A temptation into which he’d already been led.

“Thou didst hide Thy face, and I was troubled!”

Dennis, Marla, Rick, Gwen, Ruth, and Hope. All of them believed that God—not fate, not luck, not mere coincidence, but God—had brought Gideon into their lives. Thus, they believed that God had gathered them together in Unit 313 of the Warrington Arms apartment complex to witness a miracle.

To be touched by the Holy Spirit.


If you enjoyed this excerpt, please subscribe, like, and share.

Show support on Patreon @ https://www.patreon.com/jesselynnrucilez

Thank you for reading!

JLR

Jesse Lynn Rucilez Author Resume

January 2, 2017

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Jesse Lynn Rucilez was born in Reno, Nevada. Growing up, Jesse was an avid reader of Sherlock Holmes stories and Marvel Comics. Throughout his life, Jesse has mainly worked in the security industry, both in Seattle, Washington and Reno, Nevada, and taught self-defense for several years before deciding to focus on writing. Inspired by authors such as Harlan Ellison, Stephen King, and Kurt Vonnegut, he prefers to write literary horror and science fiction, exploring what he calls “the dark side of the American Dream.”


Death of a Hacker (Mystery, 247 words), 2013, Included in The Darwin Murders e-book anthology (Editors: Candace C. Bowen/Paul De Lancey).

https://www.amazon.com/Darwin-Murders-Candace-C-Bowen-ebook/dp/B00ENQBI7Q/ref=sr_1_1?s=digital-text&ie=UTF8&qid=1483100789&sr=1-1&keywords=darwin+murders


Meal of A Lifetime (Horror, 3,188 words), 2015, Empty Sink Publishing (Editor: Suanne Schafer).

http://emptysinkpublishing.com/fiction/meal-of-a-lifetime/


Epicenter (Science Fiction, 3,119 words), 2016, Empty Sink Publishing (Editor: Suanne Schafer), Pushcart Prize Nominee.

http://emptysinkpublishing.com/fiction/epicenter/

Reprint: 2018, The Rye Whiskey Review (Editor: John Patrick Robbins).

http://ryethewhiskeyreview.blogspot.com/2018/06/epicenter-by-jesse-lynn-rucilez.html


Blood & Stuffing (Fantasy, 3,561 words), 2016, Orcs Unlimited (Editor” Pat McNary). Original fiction based on The Escape From Teddy Bear Island RPG.

http://www.drivethrurpg.com/product/121543/Escape-from-Teddy-Bear-Island


In Spite of Her Will (Literature, 2,034 words), 2017, The Borfski Press (Editor: Shawn Hatfield).

https://theborfskipress.com/2017/06/19/issue-ii-out-now/


Lucifer In High-heels (Literature, 1,892 words), 2017, Ramingo’s Porch (Editor Mendes Biondo).

https://www.amazon.com/Ramingos-Porch-Issue/dp/0998847658/ref=sr_1_1?ie=UTF8&qid=1511617834&sr=8-1&keywords=The+Ramingo%27s+Porch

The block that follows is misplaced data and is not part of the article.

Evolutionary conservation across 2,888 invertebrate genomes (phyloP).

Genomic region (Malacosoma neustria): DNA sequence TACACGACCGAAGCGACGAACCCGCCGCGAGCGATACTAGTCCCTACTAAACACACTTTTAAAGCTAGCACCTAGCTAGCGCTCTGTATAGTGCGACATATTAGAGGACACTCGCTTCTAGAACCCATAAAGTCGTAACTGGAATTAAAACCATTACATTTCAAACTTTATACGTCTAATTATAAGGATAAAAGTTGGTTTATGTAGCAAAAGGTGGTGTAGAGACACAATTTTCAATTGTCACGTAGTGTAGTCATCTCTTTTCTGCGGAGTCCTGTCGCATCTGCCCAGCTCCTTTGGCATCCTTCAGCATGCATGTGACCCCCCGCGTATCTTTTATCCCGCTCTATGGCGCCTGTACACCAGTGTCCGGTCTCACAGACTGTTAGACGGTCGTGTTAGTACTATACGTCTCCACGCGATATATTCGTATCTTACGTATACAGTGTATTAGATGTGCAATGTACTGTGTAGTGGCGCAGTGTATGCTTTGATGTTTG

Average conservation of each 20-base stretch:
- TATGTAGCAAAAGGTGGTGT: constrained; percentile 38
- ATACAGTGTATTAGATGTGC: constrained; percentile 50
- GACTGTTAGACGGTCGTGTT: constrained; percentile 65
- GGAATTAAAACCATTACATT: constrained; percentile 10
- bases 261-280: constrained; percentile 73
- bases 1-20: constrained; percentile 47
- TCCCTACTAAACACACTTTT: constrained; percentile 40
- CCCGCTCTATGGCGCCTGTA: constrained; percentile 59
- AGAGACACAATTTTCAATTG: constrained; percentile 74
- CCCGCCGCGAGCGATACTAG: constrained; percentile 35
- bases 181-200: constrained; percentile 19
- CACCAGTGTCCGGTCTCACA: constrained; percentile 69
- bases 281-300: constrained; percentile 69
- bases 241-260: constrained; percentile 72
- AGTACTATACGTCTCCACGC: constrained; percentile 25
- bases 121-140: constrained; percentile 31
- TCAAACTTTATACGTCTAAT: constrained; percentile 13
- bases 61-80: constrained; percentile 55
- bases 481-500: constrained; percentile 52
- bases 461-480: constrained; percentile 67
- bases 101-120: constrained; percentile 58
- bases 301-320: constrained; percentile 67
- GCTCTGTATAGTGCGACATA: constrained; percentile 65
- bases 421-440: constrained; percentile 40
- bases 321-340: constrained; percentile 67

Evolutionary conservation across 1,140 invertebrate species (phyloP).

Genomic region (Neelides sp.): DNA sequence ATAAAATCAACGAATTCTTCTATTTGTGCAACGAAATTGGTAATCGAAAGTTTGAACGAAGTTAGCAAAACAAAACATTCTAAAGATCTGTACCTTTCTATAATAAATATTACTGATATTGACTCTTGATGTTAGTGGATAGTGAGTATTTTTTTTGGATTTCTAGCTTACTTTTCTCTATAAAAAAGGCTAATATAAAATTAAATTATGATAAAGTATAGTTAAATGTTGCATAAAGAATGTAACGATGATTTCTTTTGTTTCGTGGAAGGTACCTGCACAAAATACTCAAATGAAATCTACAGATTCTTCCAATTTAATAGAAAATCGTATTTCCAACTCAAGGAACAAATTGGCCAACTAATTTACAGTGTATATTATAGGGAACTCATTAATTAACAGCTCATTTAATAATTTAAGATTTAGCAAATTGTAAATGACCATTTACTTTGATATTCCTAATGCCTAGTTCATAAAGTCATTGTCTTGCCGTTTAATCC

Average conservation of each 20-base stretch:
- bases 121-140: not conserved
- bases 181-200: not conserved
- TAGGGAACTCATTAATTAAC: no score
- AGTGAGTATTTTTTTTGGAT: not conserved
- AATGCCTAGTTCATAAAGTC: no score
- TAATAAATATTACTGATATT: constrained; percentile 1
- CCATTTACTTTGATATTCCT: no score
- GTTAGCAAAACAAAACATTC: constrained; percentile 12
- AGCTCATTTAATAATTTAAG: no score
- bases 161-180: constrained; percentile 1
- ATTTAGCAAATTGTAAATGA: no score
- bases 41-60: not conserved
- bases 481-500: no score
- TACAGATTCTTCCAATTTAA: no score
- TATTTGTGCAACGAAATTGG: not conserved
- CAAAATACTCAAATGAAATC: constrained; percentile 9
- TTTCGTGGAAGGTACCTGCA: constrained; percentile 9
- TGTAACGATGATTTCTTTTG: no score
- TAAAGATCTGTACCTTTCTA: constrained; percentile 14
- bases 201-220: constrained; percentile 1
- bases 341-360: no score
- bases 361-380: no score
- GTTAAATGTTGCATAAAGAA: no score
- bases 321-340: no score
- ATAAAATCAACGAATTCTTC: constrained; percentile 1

Reprint: 2018, The Dope Fiend Daily (Editor: Scot Simmons).

https://thedopefienddaily.blogspot.com/2018/08/lucifer-in-high-heels-by-jesse-rucilez.html


Delirium Tremens (Horror, 3,765 words), 2018, Anotherealm Online Literary Magazine (Editor: Gary Markette).

http://www.anotherealm.com/2018/ar120118.php


Ashes & Embers (Mystery/Fantasy, 6,630 words), 2018, Orcs Unlimited (Editor: Pat Mcnary). Original fiction based on characters and concepts from the Small Wardens RPG.

https://www.amazon.com/dp/B07GPZTJQ2/ref=mp_s_a_1_1?ie=UTF8&qid=1534898604&sr=8-1&pi=AC_SX236_SY340_QL65&keywords=long+tail+p.i.&dpPl=1&dpID=51zeXk5EuNL&ref=plSrch


Blurring The Edge (Literature, 4,593 words), 2018, Ramingo’s Porch (Editor: Mendes Biondo).

https://www.amazon.com/Ramingos-Porch-Issue-3/dp/1948920042


As If Nothing Ever Happened (Literature, 460 words), The Rye Whiskey Review (Editor: John Patrick Robbins).

http://ryethewhiskeyreview.blogspot.com/2018/06/as-if-nothing-ever-happened-by-jesse.html


What Came Over Her (Horror, 3,135 words), The Abyss E-zine (Editor: John Patrick Robbins).

http://theabyssmag.blogspot.com/2018/07/what-came-over-her-by-jesse-lynn-rucilez.html


Betrayal (Poem/Novel Excerpt, 262 words), The Rye Whiskey Review (Editor: John Patrick Robbins).

https://ryethewhiskeyreview.blogspot.com/2018/07/betrayal-by-jesse-lynn-rucilez.html?showComment=1532450401031#c5631415623992908573


Precious Time (Horror, 5,470 words), The Abyss E-zine (Editor: John Patrick Robbins).

https://theabyssmag.blogspot.com/2018/09/precious-time-by-jesse-lynn-rucilez.html?showComment=1535923389887#c3623231498083035760


Midnight Snack (Horror, 3,181 words), The Abyss E-zine (Editor: John Patrick Robbins).

https://theabyssmag.blogspot.com/2018/09/midnight-snack-by-jesse-lynn-rucilez_88.html


Once You Get To Know Him (Literature, 2,457 words), 2018, The Borfski Press (Editor: Shawn Hatfield).

http://www.lulu.com/shop/the-borfski-press/issue-iv/ebook/product-23848753.html


Pentecost (Literature, 2,195 words), 2018, The Rye Whiskey Review (Editor: John Patrick Robbins).

https://ryethewhiskeyreview.blogspot.com/2018/12/pentecost-by-jesse-lynn-rucilez_2.html


Equation (Flash/Science Fiction, 954 words), 2019, Idiot Free Zone (Editor: Jose Rosa).

https://www.idiotfreezone.com/index.php?option=com_content&view=article&id=837:equation&catid=87&Itemid=500


PRO-T-EN Man (Science Fiction, 4,471 words), 2019, Unlikely Stories (Editor: Jonathan Penton).

http://www.unlikelystories.org/content/pro-t-en-man


A Meeting of Monsters (Horror, 4,455 words), 2019, The Abyss Ezine of Horror (Editor: John Patrick Robbins)

https://theabyssmag.blogspot.com/2019/10/a-meeting-of-monsters-by-jesse-lynn_26.html?m=1&fbclid=IwAR0c-jpMjloCO6SPXITs4DhZENrGgF7cvM3iM6eBnNwvKCaN1W5wJmc9icA